In a message dated 24/01/2007 00:00:49 GMT Standard Time,
[log in to unmask] writes:
Date: Tue, 23 Jan 2007 16:00:36 +0000
From: Paul de Grae <[log in to unmask]>
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Bev Lawton wrote:
>It may well be true that the gathering of (in this case) Irish Musicians in
>Public Houses only goes back to the 20th Century - but it must be remembered
>that the tradition of Musicians/Dancers/Singers gathering together for a
>"session" originated many, many years, before that (1700's at least)
>gather in a Pub but in each others houses and village halls etc.
Asking in a spirit of pure curiosity (rather than "kindly explain
yourself"), can you cite any references to such earlier gatherings of
musicians? As distinct from multiple dancers with a lone musician, that is.
At hand I don't have any specific references but as Finbar says the
Mummers/Wren boys have been around for a long time.
I may have over cooked it by saying 1700's but given the dates of some of
the tunes that's not unreasonable also given that until say O'Neil (1800's) and
other collectors etc the tunes were not written down and were passed on
aurally - it's hard to do that without more than one present!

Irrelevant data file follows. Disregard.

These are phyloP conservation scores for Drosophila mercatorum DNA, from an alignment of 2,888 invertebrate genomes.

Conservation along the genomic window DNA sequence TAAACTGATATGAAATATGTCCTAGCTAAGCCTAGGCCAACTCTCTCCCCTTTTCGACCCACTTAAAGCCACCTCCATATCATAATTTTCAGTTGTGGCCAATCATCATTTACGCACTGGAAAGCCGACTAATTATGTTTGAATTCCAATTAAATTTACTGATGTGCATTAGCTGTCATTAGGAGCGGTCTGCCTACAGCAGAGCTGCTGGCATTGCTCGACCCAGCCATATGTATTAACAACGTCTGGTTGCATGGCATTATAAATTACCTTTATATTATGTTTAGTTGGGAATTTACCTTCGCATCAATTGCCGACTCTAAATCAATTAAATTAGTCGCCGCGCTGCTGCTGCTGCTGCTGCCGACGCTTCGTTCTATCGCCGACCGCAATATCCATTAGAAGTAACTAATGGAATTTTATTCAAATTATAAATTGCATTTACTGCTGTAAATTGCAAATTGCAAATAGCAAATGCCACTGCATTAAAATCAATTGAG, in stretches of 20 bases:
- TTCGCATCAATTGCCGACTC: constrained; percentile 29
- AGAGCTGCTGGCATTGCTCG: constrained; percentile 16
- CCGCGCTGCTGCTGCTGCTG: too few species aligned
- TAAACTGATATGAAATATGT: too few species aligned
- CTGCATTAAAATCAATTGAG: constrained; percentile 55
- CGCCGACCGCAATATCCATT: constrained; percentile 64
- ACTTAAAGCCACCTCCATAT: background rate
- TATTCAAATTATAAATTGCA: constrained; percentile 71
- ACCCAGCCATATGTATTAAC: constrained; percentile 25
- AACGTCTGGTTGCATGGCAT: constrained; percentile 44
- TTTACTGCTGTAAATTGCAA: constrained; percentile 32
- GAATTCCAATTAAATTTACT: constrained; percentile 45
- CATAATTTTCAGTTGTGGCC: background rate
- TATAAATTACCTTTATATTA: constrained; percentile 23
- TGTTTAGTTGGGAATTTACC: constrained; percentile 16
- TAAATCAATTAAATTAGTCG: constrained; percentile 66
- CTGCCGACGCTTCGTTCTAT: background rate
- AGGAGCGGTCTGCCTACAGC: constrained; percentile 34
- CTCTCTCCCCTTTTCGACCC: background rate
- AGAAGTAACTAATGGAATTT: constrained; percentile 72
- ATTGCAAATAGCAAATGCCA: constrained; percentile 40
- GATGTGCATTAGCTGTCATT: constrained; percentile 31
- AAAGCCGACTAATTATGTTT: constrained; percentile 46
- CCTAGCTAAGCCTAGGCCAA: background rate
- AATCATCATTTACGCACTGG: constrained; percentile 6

It's fairly common knowledge that in Ireland musicians gathered in "house
parties" way before our modern pub based session's evolved.
I rural parts the only entertainment was what you made yourself and given
that the vast majority of early Irish Tunes were in fact dance tunes although I
recognise the "one fiddler" to a dance mode I cannot believe that on occasion
many more musicians gathered together - we like playing together - it's
enjoyable - and I cannot believe they didn't in earlier times.
In Shetland it was common to meet in houses for music ie "Bothy Bands" (I
wonder where The Bothy Band got it's name from!).
My point really was that although the term "session" may well come from a
Jazz source the occurrence of musicians/singers/dancers gathering together for
the sake of fun predates that by many generations.
Dr. Chris Smith may well chip in with some knowledgeable sources (please!).
Here in Suffolk we still have Mummer plays and celebrate The Cutty Wren on
St. Stephen's day.
We still have Molly Dancers here in Suffolk who originally were
(Agricultural workers) in the 1700's in Suffolk going around blacked-up during the Winter
layoff from agriculture work coercing money for songs (or we will pull the
plough across your front lawn!)